This authentication data includes user ID, SIP extension, password hash (MD5) and victimís IP address. We will now use sipcrack tool to crack the authentication hashes using a custom word list to guess the hashes. Figure 9 shows a custom word list named as wordlist.txt which will be used for cracking the authentication hashes. We will store the results from this activity in file named auth.txt
Neat, we have passwords for the extensions nowJ. We can use this information by re-registering to IP-PBX server from our own SIP phone. This will allow us to perform these activities:
∑ Impersonate legitimate user and call other users.
∑ Sniff or manipulate legitimate calls, originating from and coming to the victimís extension (User A in this case).
2. Eavesdropping via Arp spoofing
All network hardware devices have a unique MAC address. Like all network devices, VoIP phones are also vulnerable to MAC/ARP spoofing attacks. For this section, we will look at sniffing active voice calls by eavesdropping and recording live VoIP conversation.
Attack Scenario Figure 11
For the purpose of demonstration, letís assume that we have identified victimís IP address using the techniques described earlier. Then, using ucsniff[ix]
an ARP poisoning tool, we will spoof the victimís MAC address.
It is important to identify the MAC address of the target which is required to be poisoned. Although, above mentioned tools have the capability to identify MAC automatically, it is always a good practice to identify MAC separately too. Letís use nmap[x]
for that. Figure 11 shows an nmap scan against the victimís IP address and its MAC address.
Now we have MAC address of the victim, let us use ucsniff to spoof victimís MAC address. ucsniff tool has various modes for spoofing (i.e. Monitor mode, learning mode and MiTM mode). Letís use MiTM mode by specifying victimís IP address and SIP extension in a file named targets.txt. This mode ensures that only calls (to and fro) to victim (User A) are eavesdropped without affecting other traffic in the network. Figure 12 and figure 13 show that ucsniff has poisoned victimís (User A) MAC address.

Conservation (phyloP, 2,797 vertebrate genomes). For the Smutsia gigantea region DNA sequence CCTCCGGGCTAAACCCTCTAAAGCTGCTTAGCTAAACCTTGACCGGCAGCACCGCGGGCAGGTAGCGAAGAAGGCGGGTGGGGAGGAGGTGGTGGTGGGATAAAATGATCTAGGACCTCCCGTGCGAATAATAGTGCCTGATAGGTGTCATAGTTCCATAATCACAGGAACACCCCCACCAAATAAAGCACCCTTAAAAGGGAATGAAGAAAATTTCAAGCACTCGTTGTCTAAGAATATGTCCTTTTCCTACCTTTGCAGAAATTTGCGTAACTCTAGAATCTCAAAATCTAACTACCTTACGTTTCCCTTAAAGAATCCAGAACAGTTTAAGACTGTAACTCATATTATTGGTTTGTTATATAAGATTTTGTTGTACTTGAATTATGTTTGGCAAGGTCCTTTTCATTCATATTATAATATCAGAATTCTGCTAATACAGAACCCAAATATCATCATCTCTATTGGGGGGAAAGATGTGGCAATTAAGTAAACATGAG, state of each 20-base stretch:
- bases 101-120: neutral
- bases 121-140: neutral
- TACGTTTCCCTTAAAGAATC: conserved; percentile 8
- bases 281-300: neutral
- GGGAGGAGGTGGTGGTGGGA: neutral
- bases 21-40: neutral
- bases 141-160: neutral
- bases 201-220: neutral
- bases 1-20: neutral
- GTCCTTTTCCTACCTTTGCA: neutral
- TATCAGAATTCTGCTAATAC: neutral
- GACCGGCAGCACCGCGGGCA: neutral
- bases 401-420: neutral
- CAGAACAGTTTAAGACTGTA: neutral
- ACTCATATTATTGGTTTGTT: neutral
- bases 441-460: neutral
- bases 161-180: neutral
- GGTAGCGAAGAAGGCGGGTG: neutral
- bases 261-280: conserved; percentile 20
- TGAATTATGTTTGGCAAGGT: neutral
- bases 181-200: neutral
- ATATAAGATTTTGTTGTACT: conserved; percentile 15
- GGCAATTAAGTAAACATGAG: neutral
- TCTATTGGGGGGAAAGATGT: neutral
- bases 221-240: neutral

We have successfully spoofed the Victimís MAC address and are ready to sniff calls to and from User Aís VoIP phone.
Now, when user B calls User A and starts their conversation and ucsniff records their conversation. When the call is finished, ucsniff stores all the recorded conversation in a wav file. Figure 14, shows ucsniff has detected a new call to extension 200 from extension 202.
When we are done, we would run ucnisff again with Ėq option to stop spoofing the MAC of the system to ensure that everything remains fine after our attack.
The saved sound file could be played using well known audio players (like windows media player etc.)
3. Caller ID spoofing
This is one of the easiest attacks on VoIP networks. Caller ID spoofing creates a scenario where an unknown user may impersonate a legitimate user to call other legitimate users on VoIP network. Slight changes in INVITE request would result in this attack. There are numerous ways to craft a malformed SIP INVITE messages (e.g. scapy, SIPp etc.). For demonstration, letís use metasploitís[xi]
auxiliary module named sip_invite_spoof.
Letís start our metasploit and load voip/sip_invite_spoof auxiliary module.
Next, we will configure the option MSG to User B
. This enables us to impersonate as User B. Also, configure the User Aís IP address in the option RHOSTS
. After configuring the module, letís run the auxiliary module. Figure 17 shows all the configuration setting.
Auxiliary module will send a spoofed invite request to the victim (User A). Victim will receive a call from my VoIP phone and answers the call with an impression that he is talking to User B. Figure 18 shows the VoIP phone of victim (User A) who is receiving a call from User B (spoofed by me).
Now, User A considers it as legitimate call from User B. User A will start communicating with User B.
Number of security threats exist related to VoIP. Using enumeration, crucial information regarding VoIP network, user Ids/extensions, phone types etc can be obtained. With use of specific tools, it is possible to attack authentication, hijack VoIP calls, eavesdrop, and call manipulation, VoIP spamming, VoIP phishing and IP-PBX server compromise.
I hope that the article was enough informative to highlight the security issues in VoIP. I would request readers to note that this article does not discuss all available VoIP tools and techniques for VoIP enumeration and penetration testing.
[i] Fonality trixbox CE, an Asterisk-based PBX Phone System | trixbox
[ii]Free Zoiper softphone for windows, mac & linux, webphone and SDK
[iii] Linphone, open-source voip software | Linphone, an open-source video sip phone
[v] sipvicious - Tools for auditing SIP based VoIP systems - Google Project Hosting
[vi] sipvicious - Tools for auditing SIP based VoIP systems - Google Project Hosting
[vii] Wireshark ∑ Go deep.
You can find this tool in Backtrack 5 at /pentest/voip/sipcrack/
[ix] UCSniff: VoIP and IP Video Security Assessment Tool
[x] Download the Free Nmap Security Scanner for Linux/MAC/UNIX or Windows
[xi] Download Metasploit | Metasploit Project